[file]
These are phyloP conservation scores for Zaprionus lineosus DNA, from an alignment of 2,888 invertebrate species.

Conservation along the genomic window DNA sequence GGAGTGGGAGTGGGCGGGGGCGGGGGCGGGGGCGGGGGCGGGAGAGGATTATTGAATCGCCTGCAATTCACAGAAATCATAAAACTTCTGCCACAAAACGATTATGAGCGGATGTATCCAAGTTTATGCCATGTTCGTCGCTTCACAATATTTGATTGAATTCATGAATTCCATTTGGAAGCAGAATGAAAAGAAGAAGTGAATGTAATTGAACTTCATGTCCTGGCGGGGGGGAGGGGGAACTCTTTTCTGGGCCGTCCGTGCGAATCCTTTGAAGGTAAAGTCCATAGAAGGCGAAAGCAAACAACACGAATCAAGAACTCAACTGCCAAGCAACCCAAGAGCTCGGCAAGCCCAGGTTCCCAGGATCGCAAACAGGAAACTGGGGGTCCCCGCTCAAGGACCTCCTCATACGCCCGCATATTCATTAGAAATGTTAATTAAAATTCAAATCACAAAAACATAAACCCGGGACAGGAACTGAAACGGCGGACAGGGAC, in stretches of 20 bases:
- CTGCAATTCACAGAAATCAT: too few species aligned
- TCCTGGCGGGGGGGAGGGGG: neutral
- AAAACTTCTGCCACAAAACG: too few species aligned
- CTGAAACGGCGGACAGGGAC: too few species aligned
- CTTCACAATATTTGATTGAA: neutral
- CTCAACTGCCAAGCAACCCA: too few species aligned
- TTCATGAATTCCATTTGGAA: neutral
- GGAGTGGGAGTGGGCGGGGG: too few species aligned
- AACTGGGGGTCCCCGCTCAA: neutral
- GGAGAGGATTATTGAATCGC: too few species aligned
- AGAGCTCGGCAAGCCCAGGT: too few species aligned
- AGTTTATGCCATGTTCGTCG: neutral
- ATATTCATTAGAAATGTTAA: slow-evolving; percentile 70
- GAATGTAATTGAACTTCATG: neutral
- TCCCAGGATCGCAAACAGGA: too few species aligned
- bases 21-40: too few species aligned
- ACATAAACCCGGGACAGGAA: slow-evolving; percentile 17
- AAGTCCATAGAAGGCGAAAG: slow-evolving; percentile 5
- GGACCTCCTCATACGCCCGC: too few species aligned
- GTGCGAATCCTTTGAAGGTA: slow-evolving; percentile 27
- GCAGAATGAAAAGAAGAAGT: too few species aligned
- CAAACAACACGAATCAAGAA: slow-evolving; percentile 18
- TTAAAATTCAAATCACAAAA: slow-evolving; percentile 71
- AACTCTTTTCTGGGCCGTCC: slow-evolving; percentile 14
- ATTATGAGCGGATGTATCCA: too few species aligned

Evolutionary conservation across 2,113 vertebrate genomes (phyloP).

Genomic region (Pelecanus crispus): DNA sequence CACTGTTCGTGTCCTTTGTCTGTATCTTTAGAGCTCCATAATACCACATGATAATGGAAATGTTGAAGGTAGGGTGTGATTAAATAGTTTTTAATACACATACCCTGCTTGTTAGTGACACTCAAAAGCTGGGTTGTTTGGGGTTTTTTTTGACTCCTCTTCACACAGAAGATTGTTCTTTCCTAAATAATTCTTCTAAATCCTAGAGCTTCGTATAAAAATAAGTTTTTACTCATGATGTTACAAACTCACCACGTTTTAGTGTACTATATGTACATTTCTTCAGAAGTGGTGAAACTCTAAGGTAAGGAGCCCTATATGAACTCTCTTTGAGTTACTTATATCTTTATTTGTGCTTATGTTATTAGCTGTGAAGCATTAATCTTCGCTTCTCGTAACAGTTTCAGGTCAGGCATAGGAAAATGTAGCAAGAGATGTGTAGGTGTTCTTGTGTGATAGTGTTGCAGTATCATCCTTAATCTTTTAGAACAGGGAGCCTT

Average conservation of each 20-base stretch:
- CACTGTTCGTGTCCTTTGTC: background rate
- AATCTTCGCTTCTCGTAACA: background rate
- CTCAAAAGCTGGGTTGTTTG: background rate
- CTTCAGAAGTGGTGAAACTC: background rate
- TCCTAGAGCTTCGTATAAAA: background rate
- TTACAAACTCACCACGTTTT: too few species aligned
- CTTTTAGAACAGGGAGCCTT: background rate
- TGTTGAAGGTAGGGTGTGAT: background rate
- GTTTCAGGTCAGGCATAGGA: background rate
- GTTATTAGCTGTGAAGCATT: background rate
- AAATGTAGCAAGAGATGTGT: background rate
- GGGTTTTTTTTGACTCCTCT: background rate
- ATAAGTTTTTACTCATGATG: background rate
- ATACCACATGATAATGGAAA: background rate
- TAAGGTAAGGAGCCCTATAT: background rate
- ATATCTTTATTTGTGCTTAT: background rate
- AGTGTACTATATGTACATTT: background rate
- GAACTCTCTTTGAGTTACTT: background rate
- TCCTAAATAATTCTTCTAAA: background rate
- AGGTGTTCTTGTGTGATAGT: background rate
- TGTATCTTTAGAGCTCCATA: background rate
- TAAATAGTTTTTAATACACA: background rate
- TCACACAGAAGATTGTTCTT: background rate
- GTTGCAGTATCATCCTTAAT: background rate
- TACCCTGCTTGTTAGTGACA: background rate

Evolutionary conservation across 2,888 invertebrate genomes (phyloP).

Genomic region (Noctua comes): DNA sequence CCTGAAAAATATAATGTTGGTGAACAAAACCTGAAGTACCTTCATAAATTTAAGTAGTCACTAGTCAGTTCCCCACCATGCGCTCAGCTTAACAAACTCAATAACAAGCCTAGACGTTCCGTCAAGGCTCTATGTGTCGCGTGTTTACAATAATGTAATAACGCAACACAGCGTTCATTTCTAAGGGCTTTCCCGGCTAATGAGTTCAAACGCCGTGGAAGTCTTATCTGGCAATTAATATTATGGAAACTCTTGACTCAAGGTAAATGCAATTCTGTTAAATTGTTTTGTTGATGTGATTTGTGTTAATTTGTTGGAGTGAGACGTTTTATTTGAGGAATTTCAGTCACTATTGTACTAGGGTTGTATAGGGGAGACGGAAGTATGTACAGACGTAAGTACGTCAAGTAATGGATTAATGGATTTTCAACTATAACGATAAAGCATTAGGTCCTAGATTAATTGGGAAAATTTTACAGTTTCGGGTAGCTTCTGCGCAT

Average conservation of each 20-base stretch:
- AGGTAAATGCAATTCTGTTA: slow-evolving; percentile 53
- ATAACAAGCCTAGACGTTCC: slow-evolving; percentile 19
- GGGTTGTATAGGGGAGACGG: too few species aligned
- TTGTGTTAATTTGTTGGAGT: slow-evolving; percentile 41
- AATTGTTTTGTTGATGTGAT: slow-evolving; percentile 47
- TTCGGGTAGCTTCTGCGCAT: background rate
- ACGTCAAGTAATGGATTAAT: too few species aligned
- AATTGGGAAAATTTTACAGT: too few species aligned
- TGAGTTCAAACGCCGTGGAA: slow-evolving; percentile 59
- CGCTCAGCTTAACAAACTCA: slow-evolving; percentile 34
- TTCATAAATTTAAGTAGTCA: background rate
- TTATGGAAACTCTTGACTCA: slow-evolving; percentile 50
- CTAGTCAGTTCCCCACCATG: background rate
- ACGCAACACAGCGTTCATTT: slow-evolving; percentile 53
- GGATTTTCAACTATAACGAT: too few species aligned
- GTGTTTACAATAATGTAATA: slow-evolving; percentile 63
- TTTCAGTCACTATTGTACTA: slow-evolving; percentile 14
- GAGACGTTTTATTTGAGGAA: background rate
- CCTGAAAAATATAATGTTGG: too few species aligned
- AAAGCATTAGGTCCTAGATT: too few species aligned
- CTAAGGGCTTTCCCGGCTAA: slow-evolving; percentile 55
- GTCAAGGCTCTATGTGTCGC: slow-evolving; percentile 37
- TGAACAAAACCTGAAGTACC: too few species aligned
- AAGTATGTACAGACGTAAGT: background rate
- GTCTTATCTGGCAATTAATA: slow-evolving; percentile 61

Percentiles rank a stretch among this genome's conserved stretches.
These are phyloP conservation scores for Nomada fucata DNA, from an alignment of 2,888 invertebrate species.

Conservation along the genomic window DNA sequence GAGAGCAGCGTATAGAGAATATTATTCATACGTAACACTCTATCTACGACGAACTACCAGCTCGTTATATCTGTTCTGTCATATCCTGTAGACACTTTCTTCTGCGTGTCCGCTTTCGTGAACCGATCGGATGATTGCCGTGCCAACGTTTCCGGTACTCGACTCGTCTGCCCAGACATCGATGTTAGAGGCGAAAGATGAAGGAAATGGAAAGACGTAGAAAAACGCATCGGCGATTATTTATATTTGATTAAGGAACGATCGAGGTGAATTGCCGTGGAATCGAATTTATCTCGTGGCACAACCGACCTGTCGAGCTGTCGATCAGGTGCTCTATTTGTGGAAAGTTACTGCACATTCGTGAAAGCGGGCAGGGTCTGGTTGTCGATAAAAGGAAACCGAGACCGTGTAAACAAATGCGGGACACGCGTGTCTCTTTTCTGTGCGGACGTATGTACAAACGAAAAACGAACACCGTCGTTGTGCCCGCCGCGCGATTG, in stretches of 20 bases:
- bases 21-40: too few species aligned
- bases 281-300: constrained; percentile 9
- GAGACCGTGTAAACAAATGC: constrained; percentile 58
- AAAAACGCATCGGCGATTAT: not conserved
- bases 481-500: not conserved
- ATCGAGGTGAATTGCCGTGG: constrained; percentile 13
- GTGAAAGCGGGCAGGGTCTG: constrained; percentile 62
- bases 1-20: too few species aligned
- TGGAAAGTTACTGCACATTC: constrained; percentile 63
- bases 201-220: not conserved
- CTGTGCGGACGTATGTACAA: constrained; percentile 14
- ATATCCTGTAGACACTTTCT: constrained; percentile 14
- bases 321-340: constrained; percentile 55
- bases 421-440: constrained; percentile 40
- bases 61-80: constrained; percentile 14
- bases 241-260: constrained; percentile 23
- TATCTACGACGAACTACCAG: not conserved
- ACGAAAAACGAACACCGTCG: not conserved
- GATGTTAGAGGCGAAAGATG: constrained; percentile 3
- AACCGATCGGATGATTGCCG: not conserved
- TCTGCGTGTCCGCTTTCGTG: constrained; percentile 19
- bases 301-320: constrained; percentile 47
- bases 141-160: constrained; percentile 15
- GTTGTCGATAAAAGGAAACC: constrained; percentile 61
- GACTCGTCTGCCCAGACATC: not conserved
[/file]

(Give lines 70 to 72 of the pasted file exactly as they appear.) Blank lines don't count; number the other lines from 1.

- TTATGGAAACTCTTGACTCA: slow-evolving; percentile 50
- CTAGTCAGTTCCCCACCATG: background rate
- ACGCAACACAGCGTTCATTT: slow-evolving; percentile 53